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Pontifications on Poison

Being some ramblings on events associated with poisonous plants.

Monday 19th March 2012

After the excitement of yesterday's blog entry (three people retweeted my tweet announcing it and the number of people who visited the page exploded), I thought I'd go for a peaceful rural post after this morning's walk along the River Tweed near Norham.

It is a particularly well tended stretch of river so many of the poisonous plants presently putting in an appearance are unlikely to survive to full maturity but it just goes to show they are there and most people pay no attention to them.

It was a coldish start and the signs of brightening up never came to much but nor did the promised gusty winds so, on balance, it was a very pleasant spring morning.

River Tweed at Norham

The first sign of spring was of the animal rather than vegetable type.

Young lamb runs to mum

I think the Vinca minor, lesser periwinkle, is a garden escape rather than a true native but it was a welcome bit of colour in the embankment.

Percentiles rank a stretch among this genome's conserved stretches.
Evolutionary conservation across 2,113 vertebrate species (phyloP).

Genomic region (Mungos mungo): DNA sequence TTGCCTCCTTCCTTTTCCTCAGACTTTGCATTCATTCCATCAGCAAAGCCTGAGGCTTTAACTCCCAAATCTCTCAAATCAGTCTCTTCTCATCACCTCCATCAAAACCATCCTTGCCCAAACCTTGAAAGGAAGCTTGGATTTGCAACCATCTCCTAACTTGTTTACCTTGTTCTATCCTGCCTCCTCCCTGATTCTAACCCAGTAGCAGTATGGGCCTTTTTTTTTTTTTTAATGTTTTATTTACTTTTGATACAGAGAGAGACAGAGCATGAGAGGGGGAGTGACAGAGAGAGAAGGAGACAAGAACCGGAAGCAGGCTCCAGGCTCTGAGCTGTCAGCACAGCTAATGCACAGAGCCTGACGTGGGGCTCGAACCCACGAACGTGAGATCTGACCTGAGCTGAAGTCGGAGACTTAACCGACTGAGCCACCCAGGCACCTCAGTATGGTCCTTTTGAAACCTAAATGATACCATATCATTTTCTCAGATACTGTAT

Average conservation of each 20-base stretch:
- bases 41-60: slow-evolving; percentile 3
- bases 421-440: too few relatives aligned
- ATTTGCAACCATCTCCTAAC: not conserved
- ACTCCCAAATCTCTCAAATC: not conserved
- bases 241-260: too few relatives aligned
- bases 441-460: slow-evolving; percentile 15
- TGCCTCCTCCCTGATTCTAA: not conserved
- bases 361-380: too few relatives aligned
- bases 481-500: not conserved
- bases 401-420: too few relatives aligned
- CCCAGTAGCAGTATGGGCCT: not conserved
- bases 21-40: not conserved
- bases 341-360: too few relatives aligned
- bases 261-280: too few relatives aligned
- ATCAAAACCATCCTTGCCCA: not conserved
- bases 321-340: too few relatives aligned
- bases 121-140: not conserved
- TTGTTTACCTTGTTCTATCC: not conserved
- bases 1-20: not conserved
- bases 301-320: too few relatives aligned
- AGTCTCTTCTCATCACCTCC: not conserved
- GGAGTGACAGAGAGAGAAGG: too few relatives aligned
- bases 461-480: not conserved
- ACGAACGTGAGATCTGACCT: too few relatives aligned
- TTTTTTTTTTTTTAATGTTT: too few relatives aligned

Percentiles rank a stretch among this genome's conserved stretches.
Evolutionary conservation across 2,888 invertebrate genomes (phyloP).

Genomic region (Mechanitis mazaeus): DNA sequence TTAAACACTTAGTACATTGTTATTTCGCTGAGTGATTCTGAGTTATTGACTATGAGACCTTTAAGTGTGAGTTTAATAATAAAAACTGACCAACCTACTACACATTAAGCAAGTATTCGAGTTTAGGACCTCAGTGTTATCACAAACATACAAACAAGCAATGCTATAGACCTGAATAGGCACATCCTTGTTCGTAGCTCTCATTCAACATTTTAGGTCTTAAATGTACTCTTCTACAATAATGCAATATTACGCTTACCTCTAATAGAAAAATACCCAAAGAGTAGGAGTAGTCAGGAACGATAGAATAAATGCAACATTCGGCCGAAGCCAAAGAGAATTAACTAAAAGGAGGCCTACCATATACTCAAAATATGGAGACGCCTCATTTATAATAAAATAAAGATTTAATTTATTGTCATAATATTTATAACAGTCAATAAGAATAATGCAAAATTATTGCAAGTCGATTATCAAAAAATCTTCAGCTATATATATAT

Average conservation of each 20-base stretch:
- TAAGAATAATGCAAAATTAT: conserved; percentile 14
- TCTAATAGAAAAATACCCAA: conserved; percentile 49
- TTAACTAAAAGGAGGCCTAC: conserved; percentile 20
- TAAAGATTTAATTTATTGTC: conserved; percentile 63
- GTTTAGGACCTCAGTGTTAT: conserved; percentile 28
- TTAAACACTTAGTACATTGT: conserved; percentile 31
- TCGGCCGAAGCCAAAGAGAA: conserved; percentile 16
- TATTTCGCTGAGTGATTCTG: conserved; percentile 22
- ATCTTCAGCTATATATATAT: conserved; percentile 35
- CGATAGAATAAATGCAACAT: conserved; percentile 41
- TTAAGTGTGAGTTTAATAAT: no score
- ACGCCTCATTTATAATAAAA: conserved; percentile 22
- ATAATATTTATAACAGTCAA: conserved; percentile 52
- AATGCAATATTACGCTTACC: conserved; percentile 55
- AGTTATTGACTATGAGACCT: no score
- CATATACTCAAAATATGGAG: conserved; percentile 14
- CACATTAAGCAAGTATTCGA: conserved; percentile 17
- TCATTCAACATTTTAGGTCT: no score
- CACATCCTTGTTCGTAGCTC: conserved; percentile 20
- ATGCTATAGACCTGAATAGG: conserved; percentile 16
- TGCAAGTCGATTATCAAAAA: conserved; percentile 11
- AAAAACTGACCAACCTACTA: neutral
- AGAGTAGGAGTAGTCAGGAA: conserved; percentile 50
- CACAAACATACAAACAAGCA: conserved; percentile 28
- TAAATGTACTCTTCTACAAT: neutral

Vinca minor, lesser periwinkle

There was quite a lot of Conium maculatum, poison hemlock, but previous years have seen it brought under control quite quickly.

Conium maculatum, poison hemlock

And the buds of Aesculus hippocastanum, horse chestnut are stunning both before and just as they burst.

Aesculus hippocastanum, horse chestnut


Aesculus hippocastanum, horse chestnut

And, finally, for those who trust the old wives' tale about lots of berries meaning a bad winter is on the way, here's an ivy bush, Hedera helix, still covered in berries even though the birds will readily eat them if hungry.

Hedera helix, common ivy

I'm giving a talk tomorrow morning in Dunbar so it's nice to have seen that the 'Lethal Lovelies' are still around.